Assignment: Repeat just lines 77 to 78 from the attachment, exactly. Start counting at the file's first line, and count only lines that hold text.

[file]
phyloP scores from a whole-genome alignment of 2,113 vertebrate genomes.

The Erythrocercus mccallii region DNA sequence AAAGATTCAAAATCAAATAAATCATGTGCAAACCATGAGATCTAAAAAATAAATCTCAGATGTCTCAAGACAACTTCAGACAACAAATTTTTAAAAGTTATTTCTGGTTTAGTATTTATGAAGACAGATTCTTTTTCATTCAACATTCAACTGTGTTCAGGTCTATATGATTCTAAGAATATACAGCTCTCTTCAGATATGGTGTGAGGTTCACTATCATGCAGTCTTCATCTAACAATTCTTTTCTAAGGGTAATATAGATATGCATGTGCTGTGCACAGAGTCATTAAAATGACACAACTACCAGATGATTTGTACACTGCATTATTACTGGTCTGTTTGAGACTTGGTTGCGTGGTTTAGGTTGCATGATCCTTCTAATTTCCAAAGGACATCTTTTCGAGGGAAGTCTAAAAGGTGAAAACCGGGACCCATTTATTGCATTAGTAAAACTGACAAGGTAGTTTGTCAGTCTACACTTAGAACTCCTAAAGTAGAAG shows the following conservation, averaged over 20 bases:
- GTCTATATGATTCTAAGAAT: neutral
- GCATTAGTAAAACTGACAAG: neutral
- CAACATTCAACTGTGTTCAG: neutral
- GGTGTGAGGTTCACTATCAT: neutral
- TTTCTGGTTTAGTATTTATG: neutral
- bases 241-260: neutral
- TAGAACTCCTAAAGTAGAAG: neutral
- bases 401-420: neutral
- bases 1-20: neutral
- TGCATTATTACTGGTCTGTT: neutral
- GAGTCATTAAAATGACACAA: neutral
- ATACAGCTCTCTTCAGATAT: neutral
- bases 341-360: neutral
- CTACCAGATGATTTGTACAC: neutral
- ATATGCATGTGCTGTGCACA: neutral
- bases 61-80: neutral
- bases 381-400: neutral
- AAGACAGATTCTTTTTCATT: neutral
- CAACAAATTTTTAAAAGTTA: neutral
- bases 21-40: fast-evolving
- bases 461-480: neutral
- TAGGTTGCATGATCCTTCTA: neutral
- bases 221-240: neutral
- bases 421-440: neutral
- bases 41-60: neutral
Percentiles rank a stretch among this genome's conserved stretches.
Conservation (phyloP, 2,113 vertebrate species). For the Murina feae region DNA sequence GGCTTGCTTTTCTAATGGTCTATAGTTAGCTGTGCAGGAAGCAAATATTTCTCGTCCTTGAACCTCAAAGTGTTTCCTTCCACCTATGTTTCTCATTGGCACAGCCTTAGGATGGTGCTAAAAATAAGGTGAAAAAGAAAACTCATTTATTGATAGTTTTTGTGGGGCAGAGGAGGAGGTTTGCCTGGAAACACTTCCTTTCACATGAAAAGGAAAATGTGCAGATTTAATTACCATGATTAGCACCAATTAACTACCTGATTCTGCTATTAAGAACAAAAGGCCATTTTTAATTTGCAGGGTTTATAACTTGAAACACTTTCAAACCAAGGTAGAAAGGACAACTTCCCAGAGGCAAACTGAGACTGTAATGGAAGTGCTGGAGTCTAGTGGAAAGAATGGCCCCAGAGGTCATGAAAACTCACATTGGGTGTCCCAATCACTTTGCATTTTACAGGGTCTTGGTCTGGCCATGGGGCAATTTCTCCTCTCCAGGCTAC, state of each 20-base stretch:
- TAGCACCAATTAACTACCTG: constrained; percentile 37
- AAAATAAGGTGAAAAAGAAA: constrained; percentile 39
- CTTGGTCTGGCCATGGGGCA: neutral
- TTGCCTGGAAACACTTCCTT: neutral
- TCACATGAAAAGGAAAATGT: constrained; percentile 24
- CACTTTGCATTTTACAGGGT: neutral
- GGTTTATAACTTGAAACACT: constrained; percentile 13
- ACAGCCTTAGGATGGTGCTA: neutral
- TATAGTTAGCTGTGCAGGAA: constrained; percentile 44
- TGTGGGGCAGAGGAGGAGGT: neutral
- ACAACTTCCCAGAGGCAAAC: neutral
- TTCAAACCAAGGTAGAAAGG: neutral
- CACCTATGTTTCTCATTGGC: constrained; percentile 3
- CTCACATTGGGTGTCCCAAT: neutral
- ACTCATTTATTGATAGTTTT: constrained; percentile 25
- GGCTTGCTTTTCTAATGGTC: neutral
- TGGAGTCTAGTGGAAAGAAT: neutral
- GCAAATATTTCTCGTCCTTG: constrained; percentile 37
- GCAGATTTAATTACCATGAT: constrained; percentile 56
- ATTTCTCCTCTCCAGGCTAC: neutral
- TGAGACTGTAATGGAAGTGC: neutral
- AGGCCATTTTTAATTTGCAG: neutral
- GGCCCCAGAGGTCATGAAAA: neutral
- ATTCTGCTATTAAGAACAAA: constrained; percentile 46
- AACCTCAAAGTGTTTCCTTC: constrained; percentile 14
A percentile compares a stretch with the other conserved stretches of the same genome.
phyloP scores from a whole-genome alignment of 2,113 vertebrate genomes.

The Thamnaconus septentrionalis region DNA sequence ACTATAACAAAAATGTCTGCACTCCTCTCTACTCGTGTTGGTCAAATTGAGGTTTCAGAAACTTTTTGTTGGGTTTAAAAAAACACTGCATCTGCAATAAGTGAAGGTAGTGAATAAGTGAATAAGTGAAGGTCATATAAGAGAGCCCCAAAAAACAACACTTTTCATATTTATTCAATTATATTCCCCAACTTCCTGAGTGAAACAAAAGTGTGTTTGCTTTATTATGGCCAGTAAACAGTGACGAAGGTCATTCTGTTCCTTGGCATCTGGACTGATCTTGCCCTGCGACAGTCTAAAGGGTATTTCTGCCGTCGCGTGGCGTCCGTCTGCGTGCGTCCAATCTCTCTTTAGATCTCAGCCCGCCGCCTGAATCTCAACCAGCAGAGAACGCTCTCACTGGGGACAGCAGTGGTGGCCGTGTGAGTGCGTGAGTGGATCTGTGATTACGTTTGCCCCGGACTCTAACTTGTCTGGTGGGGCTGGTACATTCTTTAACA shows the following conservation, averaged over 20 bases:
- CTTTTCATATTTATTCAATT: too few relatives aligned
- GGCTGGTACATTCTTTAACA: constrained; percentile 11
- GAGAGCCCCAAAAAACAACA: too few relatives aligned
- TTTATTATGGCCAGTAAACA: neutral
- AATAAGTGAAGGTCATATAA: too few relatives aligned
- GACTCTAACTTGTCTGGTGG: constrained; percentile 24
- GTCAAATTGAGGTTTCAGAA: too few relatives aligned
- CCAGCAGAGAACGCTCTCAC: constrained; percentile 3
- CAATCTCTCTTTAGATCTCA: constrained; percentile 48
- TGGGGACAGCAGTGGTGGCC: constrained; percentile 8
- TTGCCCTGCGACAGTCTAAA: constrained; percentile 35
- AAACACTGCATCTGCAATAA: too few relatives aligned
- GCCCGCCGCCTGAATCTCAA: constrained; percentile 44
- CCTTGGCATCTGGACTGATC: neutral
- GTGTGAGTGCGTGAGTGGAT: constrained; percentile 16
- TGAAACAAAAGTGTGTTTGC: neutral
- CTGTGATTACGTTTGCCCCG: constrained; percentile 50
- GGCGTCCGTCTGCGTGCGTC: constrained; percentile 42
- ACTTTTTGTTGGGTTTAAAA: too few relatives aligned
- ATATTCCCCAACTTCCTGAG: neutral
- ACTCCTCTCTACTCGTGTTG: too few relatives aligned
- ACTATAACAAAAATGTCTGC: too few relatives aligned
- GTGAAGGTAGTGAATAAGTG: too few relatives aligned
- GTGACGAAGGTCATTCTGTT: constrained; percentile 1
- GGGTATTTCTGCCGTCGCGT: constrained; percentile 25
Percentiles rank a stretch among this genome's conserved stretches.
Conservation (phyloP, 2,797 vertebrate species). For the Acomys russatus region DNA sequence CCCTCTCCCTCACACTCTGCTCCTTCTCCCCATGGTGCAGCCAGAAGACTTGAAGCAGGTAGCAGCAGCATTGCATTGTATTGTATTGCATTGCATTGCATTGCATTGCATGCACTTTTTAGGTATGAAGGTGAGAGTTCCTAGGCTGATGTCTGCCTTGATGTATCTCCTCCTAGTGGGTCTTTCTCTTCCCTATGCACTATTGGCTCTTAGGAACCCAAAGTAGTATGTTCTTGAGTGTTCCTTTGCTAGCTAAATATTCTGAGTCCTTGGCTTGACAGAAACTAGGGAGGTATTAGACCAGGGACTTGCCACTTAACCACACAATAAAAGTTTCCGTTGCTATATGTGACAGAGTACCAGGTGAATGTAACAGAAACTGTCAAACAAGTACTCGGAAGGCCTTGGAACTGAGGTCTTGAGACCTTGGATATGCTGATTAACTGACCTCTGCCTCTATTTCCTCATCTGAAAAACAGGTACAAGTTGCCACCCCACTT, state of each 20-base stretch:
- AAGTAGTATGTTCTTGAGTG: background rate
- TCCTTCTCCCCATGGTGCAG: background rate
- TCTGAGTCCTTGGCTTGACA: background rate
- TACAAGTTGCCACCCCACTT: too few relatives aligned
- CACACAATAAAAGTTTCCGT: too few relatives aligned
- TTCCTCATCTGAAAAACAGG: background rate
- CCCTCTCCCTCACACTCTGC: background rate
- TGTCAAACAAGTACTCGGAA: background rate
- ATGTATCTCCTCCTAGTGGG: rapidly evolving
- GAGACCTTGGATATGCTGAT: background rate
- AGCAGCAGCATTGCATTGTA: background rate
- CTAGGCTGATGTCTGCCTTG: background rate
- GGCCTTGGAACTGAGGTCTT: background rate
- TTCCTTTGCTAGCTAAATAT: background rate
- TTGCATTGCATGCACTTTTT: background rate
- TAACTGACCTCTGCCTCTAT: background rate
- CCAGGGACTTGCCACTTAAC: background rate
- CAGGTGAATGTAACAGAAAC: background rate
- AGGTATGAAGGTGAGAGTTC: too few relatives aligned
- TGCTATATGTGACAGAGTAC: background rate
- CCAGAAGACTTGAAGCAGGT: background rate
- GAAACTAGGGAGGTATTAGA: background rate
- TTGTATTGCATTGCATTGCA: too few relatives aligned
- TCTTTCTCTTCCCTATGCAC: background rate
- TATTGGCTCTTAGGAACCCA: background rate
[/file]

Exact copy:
- ATATTCCCCAACTTCCTGAG: neutral
- ACTCCTCTCTACTCGTGTTG: too few relatives aligned